Sunday, November 7, 2010

26 Months: What I Have Learned About Grieving

I have encountered several people who have had stunning losses in the last few weeks and days.  I don't have much to offer, but here are ten things:

1.  That crushing weight you feel, the one pressing down on your chest and suffocating you, will gradually get lighter and you will be able to breathe normally again.  It will take awhile.  Let it take however long "awhile" turns out to be.

2.  You will be exhausted for a very long time.  (I don't know how long.  Long.)  Plan accordingly.

3.  Try not to make big decisions.  They are likely to be bad ones. 

4.  Most people will drift away or disappear pretty much entirely.  They have their own lives to live.  So be it.

5.  Accept that your brain will not work well for awhile.  Memorization  and complex tasks are better left until . . . I don't know when. Not soon.  Maybe a couple of decades.  If you forget something kind of obvious ~ what you did yesterday, for instance ~ that's usually ok.  Not always,  but whatever.

6.  On the flip side, pursue the work that presents itself to you.   It will be harder and take longer and make little or no sense, but there will come a time when you you will look back and be satisfied with what you have accomplished, and you will be grateful that you were able to do something of significance even when all of life's meaning seemed to have evaporated.

7.  Recognize that being around large groups of people (meaning more than about one person besides yourself) is draining.  Whenever possible, avoid parties, big dinners, and demonstrations on the Mall.  If you simply must go, always know where the exit is located and where your car is parked. 

8.  Know that the burden is on you to understand that your friends and colleagues cannot understand your life.  You care about them, so you wouldn't want them to, anyway.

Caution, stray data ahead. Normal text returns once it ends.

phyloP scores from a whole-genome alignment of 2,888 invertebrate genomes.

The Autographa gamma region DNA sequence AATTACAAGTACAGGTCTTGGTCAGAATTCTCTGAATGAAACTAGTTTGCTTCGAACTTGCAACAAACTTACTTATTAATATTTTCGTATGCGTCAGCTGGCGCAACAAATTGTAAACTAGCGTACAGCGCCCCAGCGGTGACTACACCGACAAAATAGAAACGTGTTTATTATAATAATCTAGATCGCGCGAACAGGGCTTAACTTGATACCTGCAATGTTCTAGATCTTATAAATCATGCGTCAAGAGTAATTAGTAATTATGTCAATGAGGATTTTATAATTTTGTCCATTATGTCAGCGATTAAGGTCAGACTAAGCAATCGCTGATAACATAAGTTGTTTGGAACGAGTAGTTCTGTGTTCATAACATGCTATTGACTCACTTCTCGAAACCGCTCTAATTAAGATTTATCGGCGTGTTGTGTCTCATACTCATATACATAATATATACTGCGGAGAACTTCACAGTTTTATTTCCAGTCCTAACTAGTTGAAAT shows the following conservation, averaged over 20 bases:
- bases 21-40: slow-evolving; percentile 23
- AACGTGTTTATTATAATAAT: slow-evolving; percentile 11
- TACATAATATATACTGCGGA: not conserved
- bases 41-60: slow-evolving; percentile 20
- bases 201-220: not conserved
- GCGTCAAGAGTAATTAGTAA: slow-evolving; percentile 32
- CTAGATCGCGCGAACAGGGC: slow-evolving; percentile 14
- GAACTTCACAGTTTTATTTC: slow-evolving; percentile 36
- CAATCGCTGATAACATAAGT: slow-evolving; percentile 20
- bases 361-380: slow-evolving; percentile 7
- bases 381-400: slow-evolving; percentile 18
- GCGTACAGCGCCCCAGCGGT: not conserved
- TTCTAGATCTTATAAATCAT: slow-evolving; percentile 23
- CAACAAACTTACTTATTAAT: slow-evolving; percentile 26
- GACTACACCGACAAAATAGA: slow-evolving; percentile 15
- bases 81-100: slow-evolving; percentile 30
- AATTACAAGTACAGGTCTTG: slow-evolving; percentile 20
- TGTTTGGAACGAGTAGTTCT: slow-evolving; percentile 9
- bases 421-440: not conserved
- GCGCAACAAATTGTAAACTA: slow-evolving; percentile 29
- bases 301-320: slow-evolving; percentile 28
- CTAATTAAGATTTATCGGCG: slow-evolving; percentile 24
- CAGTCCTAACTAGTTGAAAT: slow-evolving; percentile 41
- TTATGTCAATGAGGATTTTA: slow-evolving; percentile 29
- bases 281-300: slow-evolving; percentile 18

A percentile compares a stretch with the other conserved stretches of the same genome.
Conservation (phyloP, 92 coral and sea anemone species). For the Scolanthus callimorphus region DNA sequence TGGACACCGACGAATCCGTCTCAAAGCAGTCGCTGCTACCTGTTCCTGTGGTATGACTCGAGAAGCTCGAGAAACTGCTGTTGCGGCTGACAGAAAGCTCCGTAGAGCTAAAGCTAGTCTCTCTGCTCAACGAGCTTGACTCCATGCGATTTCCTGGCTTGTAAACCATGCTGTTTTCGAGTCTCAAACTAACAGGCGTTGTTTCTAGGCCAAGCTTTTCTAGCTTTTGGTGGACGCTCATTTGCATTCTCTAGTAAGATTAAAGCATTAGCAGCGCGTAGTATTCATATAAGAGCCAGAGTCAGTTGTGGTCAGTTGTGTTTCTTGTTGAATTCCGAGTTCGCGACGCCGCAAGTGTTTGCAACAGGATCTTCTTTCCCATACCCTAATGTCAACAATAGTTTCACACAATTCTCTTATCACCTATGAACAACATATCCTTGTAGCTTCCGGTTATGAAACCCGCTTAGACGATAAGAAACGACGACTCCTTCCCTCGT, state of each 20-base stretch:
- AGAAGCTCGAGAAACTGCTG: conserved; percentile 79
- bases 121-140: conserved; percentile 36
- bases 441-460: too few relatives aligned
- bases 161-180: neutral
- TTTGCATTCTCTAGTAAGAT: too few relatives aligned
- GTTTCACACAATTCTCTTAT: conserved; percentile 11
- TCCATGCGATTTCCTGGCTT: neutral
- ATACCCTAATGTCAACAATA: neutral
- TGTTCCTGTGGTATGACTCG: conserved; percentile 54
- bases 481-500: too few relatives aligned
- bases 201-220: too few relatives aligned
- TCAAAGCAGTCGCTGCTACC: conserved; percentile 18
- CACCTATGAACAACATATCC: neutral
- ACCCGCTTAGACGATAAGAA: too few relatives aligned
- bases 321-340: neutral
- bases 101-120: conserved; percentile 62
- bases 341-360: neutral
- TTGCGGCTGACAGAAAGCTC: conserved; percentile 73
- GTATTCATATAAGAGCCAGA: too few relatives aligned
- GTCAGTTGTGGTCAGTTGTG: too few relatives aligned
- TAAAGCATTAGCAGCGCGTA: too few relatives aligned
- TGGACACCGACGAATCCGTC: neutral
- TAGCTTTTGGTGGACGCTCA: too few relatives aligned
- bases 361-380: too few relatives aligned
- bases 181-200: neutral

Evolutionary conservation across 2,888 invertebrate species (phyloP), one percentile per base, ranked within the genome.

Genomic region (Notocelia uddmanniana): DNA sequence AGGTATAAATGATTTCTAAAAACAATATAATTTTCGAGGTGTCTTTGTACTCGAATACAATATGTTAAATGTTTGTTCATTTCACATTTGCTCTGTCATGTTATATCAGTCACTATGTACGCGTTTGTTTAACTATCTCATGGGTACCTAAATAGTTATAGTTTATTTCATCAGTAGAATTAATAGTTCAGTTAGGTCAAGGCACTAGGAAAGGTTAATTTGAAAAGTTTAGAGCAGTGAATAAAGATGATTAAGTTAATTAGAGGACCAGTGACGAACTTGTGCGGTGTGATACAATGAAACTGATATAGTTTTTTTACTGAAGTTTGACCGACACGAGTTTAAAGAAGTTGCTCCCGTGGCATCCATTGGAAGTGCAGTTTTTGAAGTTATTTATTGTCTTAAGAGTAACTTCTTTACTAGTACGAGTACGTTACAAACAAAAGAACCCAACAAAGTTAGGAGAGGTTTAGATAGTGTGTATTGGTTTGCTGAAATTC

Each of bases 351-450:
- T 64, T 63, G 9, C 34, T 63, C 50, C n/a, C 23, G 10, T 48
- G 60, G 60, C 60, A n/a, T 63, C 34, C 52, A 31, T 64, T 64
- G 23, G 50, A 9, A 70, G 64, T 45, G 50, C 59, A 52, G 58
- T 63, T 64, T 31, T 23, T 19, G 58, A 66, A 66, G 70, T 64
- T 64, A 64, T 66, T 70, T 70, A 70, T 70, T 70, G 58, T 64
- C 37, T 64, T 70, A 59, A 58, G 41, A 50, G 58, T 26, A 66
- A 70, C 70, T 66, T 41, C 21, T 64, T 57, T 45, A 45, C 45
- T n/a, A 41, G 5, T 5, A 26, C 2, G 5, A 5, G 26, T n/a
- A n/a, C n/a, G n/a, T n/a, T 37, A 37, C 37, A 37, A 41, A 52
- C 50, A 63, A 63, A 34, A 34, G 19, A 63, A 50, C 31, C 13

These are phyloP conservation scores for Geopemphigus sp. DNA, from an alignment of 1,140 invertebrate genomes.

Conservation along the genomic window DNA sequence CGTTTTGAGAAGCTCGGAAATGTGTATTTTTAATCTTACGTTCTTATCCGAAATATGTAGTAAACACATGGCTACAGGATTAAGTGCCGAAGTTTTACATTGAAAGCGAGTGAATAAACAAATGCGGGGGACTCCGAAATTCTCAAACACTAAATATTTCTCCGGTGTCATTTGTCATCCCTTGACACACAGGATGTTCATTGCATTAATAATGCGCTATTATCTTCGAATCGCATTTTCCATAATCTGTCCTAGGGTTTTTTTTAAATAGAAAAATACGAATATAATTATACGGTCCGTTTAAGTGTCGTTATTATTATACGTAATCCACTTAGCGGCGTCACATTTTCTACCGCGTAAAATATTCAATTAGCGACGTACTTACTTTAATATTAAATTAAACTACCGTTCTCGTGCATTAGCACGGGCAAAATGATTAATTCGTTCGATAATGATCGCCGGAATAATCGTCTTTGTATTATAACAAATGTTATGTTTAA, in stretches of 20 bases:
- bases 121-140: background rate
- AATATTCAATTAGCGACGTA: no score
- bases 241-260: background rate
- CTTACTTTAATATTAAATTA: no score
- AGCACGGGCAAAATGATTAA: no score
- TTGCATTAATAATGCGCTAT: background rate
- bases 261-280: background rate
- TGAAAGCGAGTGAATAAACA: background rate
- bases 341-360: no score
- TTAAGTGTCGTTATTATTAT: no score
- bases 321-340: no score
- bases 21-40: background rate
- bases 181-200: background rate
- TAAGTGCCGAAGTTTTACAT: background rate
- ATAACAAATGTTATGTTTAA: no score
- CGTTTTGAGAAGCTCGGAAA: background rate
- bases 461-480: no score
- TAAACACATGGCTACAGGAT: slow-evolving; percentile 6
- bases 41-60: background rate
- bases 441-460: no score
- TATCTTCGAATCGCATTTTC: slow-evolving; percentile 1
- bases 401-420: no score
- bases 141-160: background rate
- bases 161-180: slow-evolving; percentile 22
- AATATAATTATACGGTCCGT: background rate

9.  Cultivate an attitude of forgiveness.  Or, if that is too hard, as it will be on some days, cultivate the practice of silence.  

10.  Believe that it is all right to try to be a decent human being, to find small things to enjoy, and to plan for the future ~ even though your loved one is no longer with you.  You are here, and the world is still beautiful, and people are still interesting, and Micah 6:8 still applies.

It's been so hard; it seems like I should know more.  But I don't.


  1. I couldn't have sat down and begun to create a list as insightful as this. Yet, I read each point nodding my head in complete agreement and at the same time a little astonished to be able to read those feelings put in words. It's all things we learn as we stumble (or drag ourselves) through the experience.

    But we both know, when a loss is dropped on someone, there's really nothing to offer, except to be there.

  2. I'm going to keep this list close at hand. It's full of hard wisdom, which could only have come from one who has lived this hard truth. Love to you, and thank you.

  3. I think you know so much from a such a hard place....

  4. You know more than you acknowledge. And you teach more than you can ever imagine. Thank you.

  5. Beautiful. I'm going to link it up. It is so helpful to those who have been there, and those who haven't yet.

  6. Robin, thank you so much for this.

    (I went to a workshop with Paula D'Arcy last week, and see said many of the same things. I held you in prayer though a good bit of my listening.)

  7. Hrrrmmmmppphhh.

    Maybe I should be offering workshops instead of giving it all away?

    Thank you for the prayer, Di.

  8. You know, Robin, there may be something to that!

    It really was extraordinarily good. She wasn't ever clinical, just talked about her experience, told some of her story, and shared about other people's experience. Seemed so much more relevant than a clinical perspective.